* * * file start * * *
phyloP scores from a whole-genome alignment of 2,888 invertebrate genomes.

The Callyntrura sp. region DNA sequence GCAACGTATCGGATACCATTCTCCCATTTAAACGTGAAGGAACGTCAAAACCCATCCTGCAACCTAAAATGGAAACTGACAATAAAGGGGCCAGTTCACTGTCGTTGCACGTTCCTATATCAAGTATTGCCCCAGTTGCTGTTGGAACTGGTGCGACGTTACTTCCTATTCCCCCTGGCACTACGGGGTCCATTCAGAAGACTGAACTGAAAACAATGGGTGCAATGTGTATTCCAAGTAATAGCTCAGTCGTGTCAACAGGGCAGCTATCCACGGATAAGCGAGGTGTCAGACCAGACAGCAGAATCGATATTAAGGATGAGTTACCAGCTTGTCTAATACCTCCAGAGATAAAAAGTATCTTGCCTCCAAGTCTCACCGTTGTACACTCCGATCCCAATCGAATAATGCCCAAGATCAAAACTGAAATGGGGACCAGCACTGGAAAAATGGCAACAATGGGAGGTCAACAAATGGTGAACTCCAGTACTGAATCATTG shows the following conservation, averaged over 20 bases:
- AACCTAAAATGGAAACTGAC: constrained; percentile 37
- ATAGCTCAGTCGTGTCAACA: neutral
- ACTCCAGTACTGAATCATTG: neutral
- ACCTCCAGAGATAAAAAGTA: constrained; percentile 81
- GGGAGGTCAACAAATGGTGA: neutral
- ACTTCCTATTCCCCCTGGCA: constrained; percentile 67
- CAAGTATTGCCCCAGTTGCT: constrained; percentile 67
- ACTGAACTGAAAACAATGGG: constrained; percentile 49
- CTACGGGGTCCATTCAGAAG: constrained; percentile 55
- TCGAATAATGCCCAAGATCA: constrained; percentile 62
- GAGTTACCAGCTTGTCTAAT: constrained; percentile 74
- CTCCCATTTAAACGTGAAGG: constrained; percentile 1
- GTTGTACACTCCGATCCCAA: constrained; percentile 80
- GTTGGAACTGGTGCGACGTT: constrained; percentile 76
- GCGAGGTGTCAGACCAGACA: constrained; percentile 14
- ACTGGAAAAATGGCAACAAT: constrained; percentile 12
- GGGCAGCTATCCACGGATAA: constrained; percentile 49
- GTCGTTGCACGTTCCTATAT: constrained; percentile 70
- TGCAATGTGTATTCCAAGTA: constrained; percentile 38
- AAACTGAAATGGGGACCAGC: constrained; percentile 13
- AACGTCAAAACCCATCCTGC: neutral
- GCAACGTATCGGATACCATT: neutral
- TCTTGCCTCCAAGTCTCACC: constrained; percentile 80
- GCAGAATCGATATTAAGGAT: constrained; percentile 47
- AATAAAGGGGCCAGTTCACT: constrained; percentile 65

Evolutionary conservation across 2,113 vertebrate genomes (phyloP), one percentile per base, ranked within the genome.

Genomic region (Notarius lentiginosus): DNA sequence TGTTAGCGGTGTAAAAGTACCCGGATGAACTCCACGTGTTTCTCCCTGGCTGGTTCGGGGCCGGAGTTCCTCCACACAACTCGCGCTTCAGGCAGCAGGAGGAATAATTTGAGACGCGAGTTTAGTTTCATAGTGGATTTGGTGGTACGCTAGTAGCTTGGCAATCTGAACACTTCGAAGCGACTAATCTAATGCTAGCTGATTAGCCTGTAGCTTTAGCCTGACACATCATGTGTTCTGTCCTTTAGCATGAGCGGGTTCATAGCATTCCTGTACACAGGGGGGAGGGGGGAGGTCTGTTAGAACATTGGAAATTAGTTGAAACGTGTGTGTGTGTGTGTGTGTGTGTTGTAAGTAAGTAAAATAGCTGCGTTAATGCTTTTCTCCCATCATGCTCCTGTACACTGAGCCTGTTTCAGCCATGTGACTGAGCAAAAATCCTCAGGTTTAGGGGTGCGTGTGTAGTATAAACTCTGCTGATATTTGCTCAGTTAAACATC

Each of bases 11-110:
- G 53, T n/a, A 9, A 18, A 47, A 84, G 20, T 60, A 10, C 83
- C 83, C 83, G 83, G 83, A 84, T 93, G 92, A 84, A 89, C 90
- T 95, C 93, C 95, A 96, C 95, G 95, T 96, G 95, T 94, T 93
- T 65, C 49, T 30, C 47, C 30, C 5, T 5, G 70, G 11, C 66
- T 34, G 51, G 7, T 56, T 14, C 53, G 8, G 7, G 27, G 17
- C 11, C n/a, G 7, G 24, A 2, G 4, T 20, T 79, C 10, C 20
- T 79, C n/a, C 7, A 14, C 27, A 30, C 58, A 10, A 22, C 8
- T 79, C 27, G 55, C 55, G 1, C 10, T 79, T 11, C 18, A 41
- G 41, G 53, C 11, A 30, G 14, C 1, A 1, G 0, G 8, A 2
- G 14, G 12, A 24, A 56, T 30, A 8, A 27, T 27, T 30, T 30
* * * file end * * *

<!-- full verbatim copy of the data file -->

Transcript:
phyloP scores from a whole-genome alignment of 2,888 invertebrate genomes.

The Callyntrura sp. region DNA sequence GCAACGTATCGGATACCATTCTCCCATTTAAACGTGAAGGAACGTCAAAACCCATCCTGCAACCTAAAATGGAAACTGACAATAAAGGGGCCAGTTCACTGTCGTTGCACGTTCCTATATCAAGTATTGCCCCAGTTGCTGTTGGAACTGGTGCGACGTTACTTCCTATTCCCCCTGGCACTACGGGGTCCATTCAGAAGACTGAACTGAAAACAATGGGTGCAATGTGTATTCCAAGTAATAGCTCAGTCGTGTCAACAGGGCAGCTATCCACGGATAAGCGAGGTGTCAGACCAGACAGCAGAATCGATATTAAGGATGAGTTACCAGCTTGTCTAATACCTCCAGAGATAAAAAGTATCTTGCCTCCAAGTCTCACCGTTGTACACTCCGATCCCAATCGAATAATGCCCAAGATCAAAACTGAAATGGGGACCAGCACTGGAAAAATGGCAACAATGGGAGGTCAACAAATGGTGAACTCCAGTACTGAATCATTG shows the following conservation, averaged over 20 bases:
- AACCTAAAATGGAAACTGAC: constrained; percentile 37
- ATAGCTCAGTCGTGTCAACA: neutral
- ACTCCAGTACTGAATCATTG: neutral
- ACCTCCAGAGATAAAAAGTA: constrained; percentile 81
- GGGAGGTCAACAAATGGTGA: neutral
- ACTTCCTATTCCCCCTGGCA: constrained; percentile 67
- CAAGTATTGCCCCAGTTGCT: constrained; percentile 67
- ACTGAACTGAAAACAATGGG: constrained; percentile 49
- CTACGGGGTCCATTCAGAAG: constrained; percentile 55
- TCGAATAATGCCCAAGATCA: constrained; percentile 62
- GAGTTACCAGCTTGTCTAAT: constrained; percentile 74
- CTCCCATTTAAACGTGAAGG: constrained; percentile 1
- GTTGTACACTCCGATCCCAA: constrained; percentile 80
- GTTGGAACTGGTGCGACGTT: constrained; percentile 76
- GCGAGGTGTCAGACCAGACA: constrained; percentile 14
- ACTGGAAAAATGGCAACAAT: constrained; percentile 12
- GGGCAGCTATCCACGGATAA: constrained; percentile 49
- GTCGTTGCACGTTCCTATAT: constrained; percentile 70
- TGCAATGTGTATTCCAAGTA: constrained; percentile 38
- AAACTGAAATGGGGACCAGC: constrained; percentile 13
- AACGTCAAAACCCATCCTGC: neutral
- GCAACGTATCGGATACCATT: neutral
- TCTTGCCTCCAAGTCTCACC: constrained; percentile 80
- GCAGAATCGATATTAAGGAT: constrained; percentile 47
- AATAAAGGGGCCAGTTCACT: constrained; percentile 65

Evolutionary conservation across 2,113 vertebrate genomes (phyloP), one percentile per base, ranked within the genome.

Genomic region (Notarius lentiginosus): DNA sequence TGTTAGCGGTGTAAAAGTACCCGGATGAACTCCACGTGTTTCTCCCTGGCTGGTTCGGGGCCGGAGTTCCTCCACACAACTCGCGCTTCAGGCAGCAGGAGGAATAATTTGAGACGCGAGTTTAGTTTCATAGTGGATTTGGTGGTACGCTAGTAGCTTGGCAATCTGAACACTTCGAAGCGACTAATCTAATGCTAGCTGATTAGCCTGTAGCTTTAGCCTGACACATCATGTGTTCTGTCCTTTAGCATGAGCGGGTTCATAGCATTCCTGTACACAGGGGGGAGGGGGGAGGTCTGTTAGAACATTGGAAATTAGTTGAAACGTGTGTGTGTGTGTGTGTGTGTGTTGTAAGTAAGTAAAATAGCTGCGTTAATGCTTTTCTCCCATCATGCTCCTGTACACTGAGCCTGTTTCAGCCATGTGACTGAGCAAAAATCCTCAGGTTTAGGGGTGCGTGTGTAGTATAAACTCTGCTGATATTTGCTCAGTTAAACATC

Each of bases 11-110:
- G 53, T n/a, A 9, A 18, A 47, A 84, G 20, T 60, A 10, C 83
- C 83, C 83, G 83, G 83, A 84, T 93, G 92, A 84, A 89, C 90
- T 95, C 93, C 95, A 96, C 95, G 95, T 96, G 95, T 94, T 93
- T 65, C 49, T 30, C 47, C 30, C 5, T 5, G 70, G 11, C 66
- T 34, G 51, G 7, T 56, T 14, C 53, G 8, G 7, G 27, G 17
- C 11, C n/a, G 7, G 24, A 2, G 4, T 20, T 79, C 10, C 20
- T 79, C n/a, C 7, A 14, C 27, A 30, C 58, A 10, A 22, C 8
- T 79, C 27, G 55, C 55, G 1, C 10, T 79, T 11, C 18, A 41
- G 41, G 53, C 11, A 30, G 14, C 1, A 1, G 0, G 8, A 2
- G 14, G 12, A 24, A 56, T 30, A 8, A 27, T 27, T 30, T 30